So where were we? Oh yes, the asiatics start. Then, come daylilies which aren’t lilies at all, but they do still have trumpet-shaped blooms. While the daylilies are often still blooming, the trumpet lilies and the interspecific hybrids begin their show, and what a show it is. There’s been a lot of breeding being done between species. Hybridizers are trying to get the best qualities of each. For example, the Orienpets or OT Hybrid lilies are the last blooming in my garden and among the strongest. They have wonderful fragrance along with really strong and tall stems. I have better luck with the Orienpets than with traditional Oriental lilies. Orienpets, like ‘Conca d’Or’–one of my favorites–, make quite the exclamation point in the July garden when little else is blooming. I buy most of my lilies from B&D Lilies, Brent & Becky’s Bulbs or Old House Gardens. My ‘Black Beauty’ lilies are from Old House Gardens. You can also find ‘Black Beauty’ from B&D Lilies. My ‘Kaveri’ lily was a gift from Longfield Gardens a couple of years ago.

Last year, I bought ‘Corsini,’ ‘Morini’ and ‘African Queen’ to add to my collection of lily bulbs. The first two are Orienpets, and the last is a trumpet strain. This year, I’ll get to see them bloom for the first time. I’m extremely excited. I grow most of my lilies along my garage in a border that faces east and gets morning sun, but I grow them in other parts of the garden too. Lilies are imbricate bulbs which have separate layers and should stay barely moist during shipment. In other words, lily bulbs are more delicate than say, a tulip or daffodil. You should plant your lily bulbs as soon as you receive them. Do not let them sit in your garage for a week or so, or they will rot, and you will be sad.

'Casa Blanca' is a pure white oriental lily. It has very fine petals and is quite beautiful. It's also been hard to get started in the best border in my garden. It is not that easy to grow here.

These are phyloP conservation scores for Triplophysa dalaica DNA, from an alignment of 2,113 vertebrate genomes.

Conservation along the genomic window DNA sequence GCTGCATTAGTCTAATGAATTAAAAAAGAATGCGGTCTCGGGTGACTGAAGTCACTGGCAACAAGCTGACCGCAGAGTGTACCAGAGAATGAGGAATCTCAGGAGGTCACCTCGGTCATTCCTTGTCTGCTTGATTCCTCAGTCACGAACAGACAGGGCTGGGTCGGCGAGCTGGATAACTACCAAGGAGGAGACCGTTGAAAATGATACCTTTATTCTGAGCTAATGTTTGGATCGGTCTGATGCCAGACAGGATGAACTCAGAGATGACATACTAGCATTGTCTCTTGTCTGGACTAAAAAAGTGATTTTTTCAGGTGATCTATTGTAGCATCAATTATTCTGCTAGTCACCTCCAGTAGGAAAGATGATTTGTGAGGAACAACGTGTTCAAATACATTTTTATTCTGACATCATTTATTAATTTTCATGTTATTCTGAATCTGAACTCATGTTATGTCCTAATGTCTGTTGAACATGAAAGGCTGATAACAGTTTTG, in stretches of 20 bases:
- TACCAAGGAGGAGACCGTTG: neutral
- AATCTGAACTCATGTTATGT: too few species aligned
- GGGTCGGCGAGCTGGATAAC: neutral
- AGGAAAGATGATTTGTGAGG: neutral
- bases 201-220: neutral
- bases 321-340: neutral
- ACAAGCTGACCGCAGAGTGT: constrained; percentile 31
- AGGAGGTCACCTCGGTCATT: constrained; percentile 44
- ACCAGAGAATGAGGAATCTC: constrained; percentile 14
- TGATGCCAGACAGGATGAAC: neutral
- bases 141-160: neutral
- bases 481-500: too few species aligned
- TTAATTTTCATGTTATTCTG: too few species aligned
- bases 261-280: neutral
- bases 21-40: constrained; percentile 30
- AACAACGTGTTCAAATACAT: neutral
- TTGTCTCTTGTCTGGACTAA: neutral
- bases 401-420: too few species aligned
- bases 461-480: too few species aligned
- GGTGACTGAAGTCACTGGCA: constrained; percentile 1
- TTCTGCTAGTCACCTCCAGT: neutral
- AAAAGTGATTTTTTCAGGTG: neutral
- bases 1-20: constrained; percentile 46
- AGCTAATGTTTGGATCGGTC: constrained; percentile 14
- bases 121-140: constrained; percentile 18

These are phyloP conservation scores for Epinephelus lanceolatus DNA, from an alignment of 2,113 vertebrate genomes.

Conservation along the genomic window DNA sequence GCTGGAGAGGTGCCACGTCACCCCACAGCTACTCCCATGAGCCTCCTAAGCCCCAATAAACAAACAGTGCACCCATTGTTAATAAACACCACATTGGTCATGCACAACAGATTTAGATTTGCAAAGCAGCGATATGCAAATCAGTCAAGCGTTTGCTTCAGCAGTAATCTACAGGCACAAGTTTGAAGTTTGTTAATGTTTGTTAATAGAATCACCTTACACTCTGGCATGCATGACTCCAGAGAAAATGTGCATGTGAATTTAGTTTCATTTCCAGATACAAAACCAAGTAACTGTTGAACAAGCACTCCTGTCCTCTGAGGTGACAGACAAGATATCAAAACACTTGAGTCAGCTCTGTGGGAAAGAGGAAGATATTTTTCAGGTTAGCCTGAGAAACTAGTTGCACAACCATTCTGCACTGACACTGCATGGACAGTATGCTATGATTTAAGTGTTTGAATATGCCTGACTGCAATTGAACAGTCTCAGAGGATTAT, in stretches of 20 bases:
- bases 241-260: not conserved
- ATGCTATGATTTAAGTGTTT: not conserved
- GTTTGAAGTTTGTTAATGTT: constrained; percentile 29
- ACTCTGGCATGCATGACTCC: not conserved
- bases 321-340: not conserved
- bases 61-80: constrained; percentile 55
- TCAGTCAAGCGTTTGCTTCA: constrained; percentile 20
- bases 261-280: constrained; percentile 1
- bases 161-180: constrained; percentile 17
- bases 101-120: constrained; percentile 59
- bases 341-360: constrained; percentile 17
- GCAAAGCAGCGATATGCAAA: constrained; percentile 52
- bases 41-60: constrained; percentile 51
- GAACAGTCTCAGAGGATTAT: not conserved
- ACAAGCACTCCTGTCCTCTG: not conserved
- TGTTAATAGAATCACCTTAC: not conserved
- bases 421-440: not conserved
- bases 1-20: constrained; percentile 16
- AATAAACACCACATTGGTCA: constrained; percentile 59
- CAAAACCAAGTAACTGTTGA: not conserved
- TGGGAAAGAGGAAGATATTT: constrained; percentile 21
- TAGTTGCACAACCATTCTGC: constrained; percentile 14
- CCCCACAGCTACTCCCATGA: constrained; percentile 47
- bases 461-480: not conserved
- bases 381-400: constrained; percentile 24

‘Casa Blanca’ is a pure white oriental lily. It has very fine petals and is quite beautiful. It’s also been hard to get started in the best border in my garden. It is not that easy to grow here.
I don’t want you to be sad.

Plant lily bulbs in fertile, well-drained soil and your lilies will bloom the following year. If they are happy, they will grow bigger and better, often multiplying year after year. You can dig up and transplant the small plants as they come up in spring once you have an established stand of lilies. You can also give them away to your friends. Asiatic lilies really multiply if happy. You’ll have plenty to share in a few years.

'Conca d' Or' - Orienpet Hybrid Lilies are much more beautiful in person than online.
‘Conca d’ Or’ – Orienpet Hybrid Lilies are much more beautiful in person than online. I think that’s true of all lilies really.

The one culprit to lily joy is the scarlet lily beetle, but I’ve never seen the little creeps in Oklahoma. I hope they never come here either. We have enough problems without them.

I hope I’ve enticed you to grow a few lilies in your garden. It’s almost daylily season. I’ll do my best to allure you to these non-lily perennials too, but now, it’s the start of lily season, and my garden rejoices at each open bloom.

Plant lily bulbs and plant happiness. Drama too. It’s a win-win.


  1. ks says:

    I buy more Lilies every year without fail. They are so easy to tuck into my over-planted garden. And I typically lose one or two to standing water induced rot during our winter rains. ‘Royal Sunset’ oh yes ! Found on B&D and order is pending.

    1. Dee Nash says:

      Yes, their “tuckability” is one of their finer points. I just hope we don’t get lily beetle.

  2. JessB says:

    I love growing lillies. Mine usually bloom around Father’s Day here. They are stunning.

  3. Peggy Zortman says: